According to ‘Inside Housing’;
“The High Court has given the go-ahead to a legal challenge that could prevent councils forcing people to join a work programme or move home as conditions of receiving housing crisis payment awards.
Anti-poverty charity Zacchaeus 2000 Trust has been given permission to pursue a judicial review against Westminster Council for making receipt of discretionary housing payments (DHP) conditional on seeking work and searching for more affordable properties.
DHPs are time-limited payments to help people who are struggling to meet their housing costs.
In a legal document setting out the grounds of the challenge, seen by Inside Housing this week, Zacchaeus 2000 Trust says Westminster Council’s policy on deciding DHP claims for tenants affected by the £26,000-a-year total household benefit cap is unlawful.
In the legal document Westminster Council set out its policy: ‘Conditionality will be linked to the claimant being able to show engagement with work programmes and/or action to find alternative accommodation.’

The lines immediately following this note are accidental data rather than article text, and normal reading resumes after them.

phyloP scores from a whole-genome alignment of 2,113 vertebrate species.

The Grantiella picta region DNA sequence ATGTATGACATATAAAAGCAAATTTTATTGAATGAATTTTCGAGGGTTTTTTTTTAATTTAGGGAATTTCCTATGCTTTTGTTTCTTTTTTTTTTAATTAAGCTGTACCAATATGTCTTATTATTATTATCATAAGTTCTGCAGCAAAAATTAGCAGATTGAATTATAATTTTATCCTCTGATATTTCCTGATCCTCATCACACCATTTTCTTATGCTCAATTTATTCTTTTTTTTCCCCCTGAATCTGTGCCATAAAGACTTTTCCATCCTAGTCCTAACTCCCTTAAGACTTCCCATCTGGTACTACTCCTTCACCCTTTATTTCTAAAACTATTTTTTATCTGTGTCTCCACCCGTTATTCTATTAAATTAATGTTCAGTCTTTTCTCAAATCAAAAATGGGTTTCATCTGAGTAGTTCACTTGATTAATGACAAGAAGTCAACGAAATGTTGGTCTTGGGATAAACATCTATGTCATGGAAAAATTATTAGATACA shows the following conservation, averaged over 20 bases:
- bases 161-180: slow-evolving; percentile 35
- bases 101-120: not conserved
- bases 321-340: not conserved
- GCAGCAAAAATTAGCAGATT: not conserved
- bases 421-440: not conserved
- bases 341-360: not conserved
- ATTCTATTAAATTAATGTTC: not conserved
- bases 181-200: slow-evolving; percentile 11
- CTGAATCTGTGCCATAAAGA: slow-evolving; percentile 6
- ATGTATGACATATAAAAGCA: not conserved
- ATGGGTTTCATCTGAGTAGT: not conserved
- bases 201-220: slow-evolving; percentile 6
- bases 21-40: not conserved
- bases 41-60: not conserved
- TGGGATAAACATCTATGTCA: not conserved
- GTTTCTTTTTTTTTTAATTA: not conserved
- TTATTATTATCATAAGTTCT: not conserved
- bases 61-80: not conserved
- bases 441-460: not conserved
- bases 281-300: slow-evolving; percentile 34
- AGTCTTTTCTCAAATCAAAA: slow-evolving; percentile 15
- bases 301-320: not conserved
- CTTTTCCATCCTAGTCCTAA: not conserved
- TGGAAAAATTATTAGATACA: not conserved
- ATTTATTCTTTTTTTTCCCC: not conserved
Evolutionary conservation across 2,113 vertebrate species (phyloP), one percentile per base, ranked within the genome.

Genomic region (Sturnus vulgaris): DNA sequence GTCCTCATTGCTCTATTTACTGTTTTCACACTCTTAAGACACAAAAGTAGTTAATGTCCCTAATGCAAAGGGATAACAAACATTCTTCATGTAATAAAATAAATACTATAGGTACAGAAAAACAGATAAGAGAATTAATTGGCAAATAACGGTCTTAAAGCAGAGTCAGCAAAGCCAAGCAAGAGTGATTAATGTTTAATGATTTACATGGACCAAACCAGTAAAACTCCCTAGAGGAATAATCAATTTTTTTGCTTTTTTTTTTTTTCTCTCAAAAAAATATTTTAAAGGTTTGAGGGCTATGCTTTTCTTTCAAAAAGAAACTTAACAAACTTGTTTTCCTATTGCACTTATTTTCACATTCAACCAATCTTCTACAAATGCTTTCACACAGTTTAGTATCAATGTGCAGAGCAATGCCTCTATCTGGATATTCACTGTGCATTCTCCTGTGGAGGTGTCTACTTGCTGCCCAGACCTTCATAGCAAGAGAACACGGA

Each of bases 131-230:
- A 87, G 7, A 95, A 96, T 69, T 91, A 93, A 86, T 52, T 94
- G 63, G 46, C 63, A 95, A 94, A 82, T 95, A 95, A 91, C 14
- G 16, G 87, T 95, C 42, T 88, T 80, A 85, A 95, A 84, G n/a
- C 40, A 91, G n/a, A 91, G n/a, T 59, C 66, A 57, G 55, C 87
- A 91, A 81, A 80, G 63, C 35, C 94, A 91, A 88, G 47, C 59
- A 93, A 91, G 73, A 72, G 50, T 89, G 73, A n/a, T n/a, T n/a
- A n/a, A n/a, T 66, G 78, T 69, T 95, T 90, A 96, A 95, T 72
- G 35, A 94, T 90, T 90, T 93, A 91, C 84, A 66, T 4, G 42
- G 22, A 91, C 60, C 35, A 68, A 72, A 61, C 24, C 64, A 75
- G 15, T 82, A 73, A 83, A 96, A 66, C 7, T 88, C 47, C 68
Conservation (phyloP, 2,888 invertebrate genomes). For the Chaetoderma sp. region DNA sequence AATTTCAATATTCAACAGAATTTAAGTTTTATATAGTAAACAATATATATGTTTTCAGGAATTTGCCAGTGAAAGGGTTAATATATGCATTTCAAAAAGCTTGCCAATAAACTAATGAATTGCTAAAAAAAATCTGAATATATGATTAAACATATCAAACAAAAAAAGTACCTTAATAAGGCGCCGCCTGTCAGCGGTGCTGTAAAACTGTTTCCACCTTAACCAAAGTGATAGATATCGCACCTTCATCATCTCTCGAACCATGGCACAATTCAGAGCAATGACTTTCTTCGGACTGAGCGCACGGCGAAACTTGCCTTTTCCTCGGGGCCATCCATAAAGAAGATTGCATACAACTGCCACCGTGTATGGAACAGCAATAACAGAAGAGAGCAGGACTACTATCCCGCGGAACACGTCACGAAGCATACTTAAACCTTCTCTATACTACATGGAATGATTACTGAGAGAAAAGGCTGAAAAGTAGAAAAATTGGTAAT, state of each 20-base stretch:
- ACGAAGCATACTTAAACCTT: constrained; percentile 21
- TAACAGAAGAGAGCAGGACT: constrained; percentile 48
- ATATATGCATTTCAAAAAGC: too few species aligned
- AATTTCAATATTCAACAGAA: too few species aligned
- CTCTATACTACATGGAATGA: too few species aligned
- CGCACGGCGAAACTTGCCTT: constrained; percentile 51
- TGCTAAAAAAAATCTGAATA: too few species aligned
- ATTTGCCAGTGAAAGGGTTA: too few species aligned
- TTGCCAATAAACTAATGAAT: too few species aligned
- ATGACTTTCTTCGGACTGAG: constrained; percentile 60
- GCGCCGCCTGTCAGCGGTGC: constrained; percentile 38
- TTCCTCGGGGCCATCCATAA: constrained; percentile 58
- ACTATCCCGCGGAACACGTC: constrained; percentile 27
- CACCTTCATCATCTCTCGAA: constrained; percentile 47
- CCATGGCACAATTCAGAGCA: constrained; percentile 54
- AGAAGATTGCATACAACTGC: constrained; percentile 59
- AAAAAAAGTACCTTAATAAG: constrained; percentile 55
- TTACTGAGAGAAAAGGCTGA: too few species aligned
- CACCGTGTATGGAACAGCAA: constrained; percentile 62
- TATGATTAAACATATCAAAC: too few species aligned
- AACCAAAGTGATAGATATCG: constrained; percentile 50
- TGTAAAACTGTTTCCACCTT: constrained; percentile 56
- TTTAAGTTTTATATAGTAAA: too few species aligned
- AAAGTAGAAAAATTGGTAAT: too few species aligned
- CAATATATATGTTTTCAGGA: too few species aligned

The challenge was given permission to be heard in court in July, with a hearing likely in February.
The document stated that some DHP claimants had been expected to attend all interviews arranged by Jobcentre Plus.
Zacchaeus 2000 Trust alleges Westminster Council does not have any lawful power under the housing benefit regulations to impose these conditions on awards of DHP, or to require a DHP recipient to agree to conditions as a pre-condition of DHP.
It is not known how many other councils are imposing these conditions
Giles Peaker, partner at Anthony Gold Solicitors, said: ‘Councils are creatures of statute, so if there isn’t something which says “you can do this at your complete discretion”, then they can’t really do it. I think it’s a viable case.’
In January a disabled couple were given permission to bring a judicial review against Sandwell Council for taking disability living allowance into account when deciding how much DHP to give out.
Inside Housing reported in August last year that Edinburgh Council was denying DHP to bedroom tax tenants if they were deemed to spend too much on alcohol or cigarettes.”